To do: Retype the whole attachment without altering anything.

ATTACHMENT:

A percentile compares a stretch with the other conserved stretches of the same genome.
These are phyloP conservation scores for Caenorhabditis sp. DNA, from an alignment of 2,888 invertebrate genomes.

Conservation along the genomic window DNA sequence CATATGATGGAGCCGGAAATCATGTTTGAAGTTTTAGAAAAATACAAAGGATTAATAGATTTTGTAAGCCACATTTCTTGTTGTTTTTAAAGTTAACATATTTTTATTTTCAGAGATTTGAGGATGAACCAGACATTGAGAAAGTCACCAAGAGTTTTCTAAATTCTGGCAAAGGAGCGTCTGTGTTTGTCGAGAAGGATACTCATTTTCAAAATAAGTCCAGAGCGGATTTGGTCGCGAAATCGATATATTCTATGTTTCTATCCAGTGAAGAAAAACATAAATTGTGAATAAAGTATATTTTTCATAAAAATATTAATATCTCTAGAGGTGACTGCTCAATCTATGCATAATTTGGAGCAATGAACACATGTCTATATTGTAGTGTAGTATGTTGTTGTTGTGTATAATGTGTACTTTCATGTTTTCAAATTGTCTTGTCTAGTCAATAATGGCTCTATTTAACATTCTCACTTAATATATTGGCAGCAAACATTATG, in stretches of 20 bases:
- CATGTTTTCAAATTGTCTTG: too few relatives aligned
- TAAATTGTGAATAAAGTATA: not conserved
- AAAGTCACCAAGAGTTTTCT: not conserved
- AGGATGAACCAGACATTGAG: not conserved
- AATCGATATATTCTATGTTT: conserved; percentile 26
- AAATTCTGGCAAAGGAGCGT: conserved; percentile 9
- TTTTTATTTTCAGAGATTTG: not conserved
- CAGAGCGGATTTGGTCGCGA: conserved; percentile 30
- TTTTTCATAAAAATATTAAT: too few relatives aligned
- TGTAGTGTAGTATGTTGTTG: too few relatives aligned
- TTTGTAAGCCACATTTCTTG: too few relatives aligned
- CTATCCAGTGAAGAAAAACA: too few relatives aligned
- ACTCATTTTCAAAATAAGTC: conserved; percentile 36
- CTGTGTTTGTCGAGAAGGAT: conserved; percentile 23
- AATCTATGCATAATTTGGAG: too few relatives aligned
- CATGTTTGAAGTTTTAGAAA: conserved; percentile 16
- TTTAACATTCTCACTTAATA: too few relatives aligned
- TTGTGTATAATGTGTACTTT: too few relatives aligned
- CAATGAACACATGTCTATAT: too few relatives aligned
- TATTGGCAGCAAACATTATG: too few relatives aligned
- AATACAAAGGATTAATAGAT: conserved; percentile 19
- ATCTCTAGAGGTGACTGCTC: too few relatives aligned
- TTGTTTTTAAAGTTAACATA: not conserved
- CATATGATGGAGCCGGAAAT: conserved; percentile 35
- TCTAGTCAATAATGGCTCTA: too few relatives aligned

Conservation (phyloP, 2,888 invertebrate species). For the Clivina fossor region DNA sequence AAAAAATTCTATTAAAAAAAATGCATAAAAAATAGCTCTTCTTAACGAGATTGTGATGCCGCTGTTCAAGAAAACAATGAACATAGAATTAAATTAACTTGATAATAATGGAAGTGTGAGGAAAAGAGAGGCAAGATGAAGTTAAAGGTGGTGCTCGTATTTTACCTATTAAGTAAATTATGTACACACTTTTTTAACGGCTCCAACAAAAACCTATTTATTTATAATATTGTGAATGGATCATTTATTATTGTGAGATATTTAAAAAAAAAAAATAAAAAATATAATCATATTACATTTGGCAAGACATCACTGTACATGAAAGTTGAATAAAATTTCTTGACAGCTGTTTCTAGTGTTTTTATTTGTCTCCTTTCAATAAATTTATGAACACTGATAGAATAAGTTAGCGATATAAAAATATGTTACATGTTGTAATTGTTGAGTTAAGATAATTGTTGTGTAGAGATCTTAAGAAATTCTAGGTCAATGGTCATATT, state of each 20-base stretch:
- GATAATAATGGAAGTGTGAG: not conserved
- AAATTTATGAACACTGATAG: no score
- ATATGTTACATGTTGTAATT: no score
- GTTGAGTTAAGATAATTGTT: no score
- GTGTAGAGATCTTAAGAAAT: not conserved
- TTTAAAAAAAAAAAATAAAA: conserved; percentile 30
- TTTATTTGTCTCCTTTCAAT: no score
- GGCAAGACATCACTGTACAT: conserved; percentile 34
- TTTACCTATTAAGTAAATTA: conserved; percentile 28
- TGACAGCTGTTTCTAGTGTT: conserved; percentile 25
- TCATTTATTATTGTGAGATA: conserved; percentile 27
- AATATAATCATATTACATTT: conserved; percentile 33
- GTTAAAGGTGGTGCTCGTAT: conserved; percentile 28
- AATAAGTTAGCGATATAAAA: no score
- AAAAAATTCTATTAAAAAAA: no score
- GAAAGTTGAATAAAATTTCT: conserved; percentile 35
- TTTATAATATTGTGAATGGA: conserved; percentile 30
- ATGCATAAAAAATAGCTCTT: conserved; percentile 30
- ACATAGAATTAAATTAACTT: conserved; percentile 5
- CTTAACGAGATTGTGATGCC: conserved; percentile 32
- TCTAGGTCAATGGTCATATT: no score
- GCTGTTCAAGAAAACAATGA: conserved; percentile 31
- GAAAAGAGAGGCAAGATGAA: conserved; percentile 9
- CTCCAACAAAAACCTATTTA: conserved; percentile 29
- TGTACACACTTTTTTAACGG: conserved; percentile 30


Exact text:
A percentile compares a stretch with the other conserved stretches of the same genome.
These are phyloP conservation scores for Caenorhabditis sp. DNA, from an alignment of 2,888 invertebrate genomes.

Conservation along the genomic window DNA sequence CATATGATGGAGCCGGAAATCATGTTTGAAGTTTTAGAAAAATACAAAGGATTAATAGATTTTGTAAGCCACATTTCTTGTTGTTTTTAAAGTTAACATATTTTTATTTTCAGAGATTTGAGGATGAACCAGACATTGAGAAAGTCACCAAGAGTTTTCTAAATTCTGGCAAAGGAGCGTCTGTGTTTGTCGAGAAGGATACTCATTTTCAAAATAAGTCCAGAGCGGATTTGGTCGCGAAATCGATATATTCTATGTTTCTATCCAGTGAAGAAAAACATAAATTGTGAATAAAGTATATTTTTCATAAAAATATTAATATCTCTAGAGGTGACTGCTCAATCTATGCATAATTTGGAGCAATGAACACATGTCTATATTGTAGTGTAGTATGTTGTTGTTGTGTATAATGTGTACTTTCATGTTTTCAAATTGTCTTGTCTAGTCAATAATGGCTCTATTTAACATTCTCACTTAATATATTGGCAGCAAACATTATG, in stretches of 20 bases:
- CATGTTTTCAAATTGTCTTG: too few relatives aligned
- TAAATTGTGAATAAAGTATA: not conserved
- AAAGTCACCAAGAGTTTTCT: not conserved
- AGGATGAACCAGACATTGAG: not conserved
- AATCGATATATTCTATGTTT: conserved; percentile 26
- AAATTCTGGCAAAGGAGCGT: conserved; percentile 9
- TTTTTATTTTCAGAGATTTG: not conserved
- CAGAGCGGATTTGGTCGCGA: conserved; percentile 30
- TTTTTCATAAAAATATTAAT: too few relatives aligned
- TGTAGTGTAGTATGTTGTTG: too few relatives aligned
- TTTGTAAGCCACATTTCTTG: too few relatives aligned
- CTATCCAGTGAAGAAAAACA: too few relatives aligned
- ACTCATTTTCAAAATAAGTC: conserved; percentile 36
- CTGTGTTTGTCGAGAAGGAT: conserved; percentile 23
- AATCTATGCATAATTTGGAG: too few relatives aligned
- CATGTTTGAAGTTTTAGAAA: conserved; percentile 16
- TTTAACATTCTCACTTAATA: too few relatives aligned
- TTGTGTATAATGTGTACTTT: too few relatives aligned
- CAATGAACACATGTCTATAT: too few relatives aligned
- TATTGGCAGCAAACATTATG: too few relatives aligned
- AATACAAAGGATTAATAGAT: conserved; percentile 19
- ATCTCTAGAGGTGACTGCTC: too few relatives aligned
- TTGTTTTTAAAGTTAACATA: not conserved
- CATATGATGGAGCCGGAAAT: conserved; percentile 35
- TCTAGTCAATAATGGCTCTA: too few relatives aligned

Conservation (phyloP, 2,888 invertebrate species). For the Clivina fossor region DNA sequence AAAAAATTCTATTAAAAAAAATGCATAAAAAATAGCTCTTCTTAACGAGATTGTGATGCCGCTGTTCAAGAAAACAATGAACATAGAATTAAATTAACTTGATAATAATGGAAGTGTGAGGAAAAGAGAGGCAAGATGAAGTTAAAGGTGGTGCTCGTATTTTACCTATTAAGTAAATTATGTACACACTTTTTTAACGGCTCCAACAAAAACCTATTTATTTATAATATTGTGAATGGATCATTTATTATTGTGAGATATTTAAAAAAAAAAAATAAAAAATATAATCATATTACATTTGGCAAGACATCACTGTACATGAAAGTTGAATAAAATTTCTTGACAGCTGTTTCTAGTGTTTTTATTTGTCTCCTTTCAATAAATTTATGAACACTGATAGAATAAGTTAGCGATATAAAAATATGTTACATGTTGTAATTGTTGAGTTAAGATAATTGTTGTGTAGAGATCTTAAGAAATTCTAGGTCAATGGTCATATT, state of each 20-base stretch:
- GATAATAATGGAAGTGTGAG: not conserved
- AAATTTATGAACACTGATAG: no score
- ATATGTTACATGTTGTAATT: no score
- GTTGAGTTAAGATAATTGTT: no score
- GTGTAGAGATCTTAAGAAAT: not conserved
- TTTAAAAAAAAAAAATAAAA: conserved; percentile 30
- TTTATTTGTCTCCTTTCAAT: no score
- GGCAAGACATCACTGTACAT: conserved; percentile 34
- TTTACCTATTAAGTAAATTA: conserved; percentile 28
- TGACAGCTGTTTCTAGTGTT: conserved; percentile 25
- TCATTTATTATTGTGAGATA: conserved; percentile 27
- AATATAATCATATTACATTT: conserved; percentile 33
- GTTAAAGGTGGTGCTCGTAT: conserved; percentile 28
- AATAAGTTAGCGATATAAAA: no score
- AAAAAATTCTATTAAAAAAA: no score
- GAAAGTTGAATAAAATTTCT: conserved; percentile 35
- TTTATAATATTGTGAATGGA: conserved; percentile 30
- ATGCATAAAAAATAGCTCTT: conserved; percentile 30
- ACATAGAATTAAATTAACTT: conserved; percentile 5
- CTTAACGAGATTGTGATGCC: conserved; percentile 32
- TCTAGGTCAATGGTCATATT: no score
- GCTGTTCAAGAAAACAATGA: conserved; percentile 31
- GAAAAGAGAGGCAAGATGAA: conserved; percentile 9
- CTCCAACAAAAACCTATTTA: conserved; percentile 29
- TGTACACACTTTTTTAACGG: conserved; percentile 30